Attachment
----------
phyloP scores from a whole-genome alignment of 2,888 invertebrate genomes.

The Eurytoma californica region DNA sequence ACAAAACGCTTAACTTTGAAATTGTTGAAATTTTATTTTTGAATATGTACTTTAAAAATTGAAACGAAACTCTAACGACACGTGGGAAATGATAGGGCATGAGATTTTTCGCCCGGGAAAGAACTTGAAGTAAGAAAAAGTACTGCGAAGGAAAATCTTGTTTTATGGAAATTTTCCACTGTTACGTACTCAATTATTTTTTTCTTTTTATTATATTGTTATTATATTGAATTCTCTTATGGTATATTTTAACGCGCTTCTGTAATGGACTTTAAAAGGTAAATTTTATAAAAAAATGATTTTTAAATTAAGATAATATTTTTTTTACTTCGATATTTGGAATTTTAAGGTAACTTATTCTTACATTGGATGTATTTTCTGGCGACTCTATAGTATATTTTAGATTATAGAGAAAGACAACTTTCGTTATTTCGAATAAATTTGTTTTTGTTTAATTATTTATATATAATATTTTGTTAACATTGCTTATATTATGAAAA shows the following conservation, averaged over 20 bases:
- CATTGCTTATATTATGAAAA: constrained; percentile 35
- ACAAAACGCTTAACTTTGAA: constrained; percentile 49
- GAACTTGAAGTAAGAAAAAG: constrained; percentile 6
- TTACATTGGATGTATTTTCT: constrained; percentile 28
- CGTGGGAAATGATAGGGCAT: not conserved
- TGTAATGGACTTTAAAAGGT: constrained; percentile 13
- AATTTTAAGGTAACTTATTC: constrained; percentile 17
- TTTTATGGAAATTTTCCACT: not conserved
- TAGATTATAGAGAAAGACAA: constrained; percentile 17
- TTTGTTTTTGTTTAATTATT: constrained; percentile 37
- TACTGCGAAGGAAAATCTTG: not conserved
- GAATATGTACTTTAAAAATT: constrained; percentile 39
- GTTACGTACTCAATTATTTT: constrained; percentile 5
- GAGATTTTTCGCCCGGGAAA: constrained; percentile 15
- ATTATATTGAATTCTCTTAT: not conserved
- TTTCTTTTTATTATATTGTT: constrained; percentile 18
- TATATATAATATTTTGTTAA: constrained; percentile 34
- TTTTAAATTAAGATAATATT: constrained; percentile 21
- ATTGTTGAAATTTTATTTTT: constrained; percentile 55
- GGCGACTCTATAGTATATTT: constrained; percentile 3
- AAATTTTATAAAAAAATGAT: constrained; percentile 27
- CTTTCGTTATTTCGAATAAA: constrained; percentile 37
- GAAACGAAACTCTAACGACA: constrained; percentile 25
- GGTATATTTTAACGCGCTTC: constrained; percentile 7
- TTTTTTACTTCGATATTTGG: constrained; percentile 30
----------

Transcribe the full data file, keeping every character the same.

phyloP scores from a whole-genome alignment of 2,888 invertebrate genomes.

The Eurytoma californica region DNA sequence ACAAAACGCTTAACTTTGAAATTGTTGAAATTTTATTTTTGAATATGTACTTTAAAAATTGAAACGAAACTCTAACGACACGTGGGAAATGATAGGGCATGAGATTTTTCGCCCGGGAAAGAACTTGAAGTAAGAAAAAGTACTGCGAAGGAAAATCTTGTTTTATGGAAATTTTCCACTGTTACGTACTCAATTATTTTTTTCTTTTTATTATATTGTTATTATATTGAATTCTCTTATGGTATATTTTAACGCGCTTCTGTAATGGACTTTAAAAGGTAAATTTTATAAAAAAATGATTTTTAAATTAAGATAATATTTTTTTTACTTCGATATTTGGAATTTTAAGGTAACTTATTCTTACATTGGATGTATTTTCTGGCGACTCTATAGTATATTTTAGATTATAGAGAAAGACAACTTTCGTTATTTCGAATAAATTTGTTTTTGTTTAATTATTTATATATAATATTTTGTTAACATTGCTTATATTATGAAAA shows the following conservation, averaged over 20 bases:
- CATTGCTTATATTATGAAAA: constrained; percentile 35
- ACAAAACGCTTAACTTTGAA: constrained; percentile 49
- GAACTTGAAGTAAGAAAAAG: constrained; percentile 6
- TTACATTGGATGTATTTTCT: constrained; percentile 28
- CGTGGGAAATGATAGGGCAT: not conserved
- TGTAATGGACTTTAAAAGGT: constrained; percentile 13
- AATTTTAAGGTAACTTATTC: constrained; percentile 17
- TTTTATGGAAATTTTCCACT: not conserved
- TAGATTATAGAGAAAGACAA: constrained; percentile 17
- TTTGTTTTTGTTTAATTATT: constrained; percentile 37
- TACTGCGAAGGAAAATCTTG: not conserved
- GAATATGTACTTTAAAAATT: constrained; percentile 39
- GTTACGTACTCAATTATTTT: constrained; percentile 5
- GAGATTTTTCGCCCGGGAAA: constrained; percentile 15
- ATTATATTGAATTCTCTTAT: not conserved
- TTTCTTTTTATTATATTGTT: constrained; percentile 18
- TATATATAATATTTTGTTAA: constrained; percentile 34
- TTTTAAATTAAGATAATATT: constrained; percentile 21
- ATTGTTGAAATTTTATTTTT: constrained; percentile 55
- GGCGACTCTATAGTATATTT: constrained; percentile 3
- AAATTTTATAAAAAAATGAT: constrained; percentile 27
- CTTTCGTTATTTCGAATAAA: constrained; percentile 37
- GAAACGAAACTCTAACGACA: constrained; percentile 25
- GGTATATTTTAACGCGCTTC: constrained; percentile 7
- TTTTTTACTTCGATATTTGG: constrained; percentile 30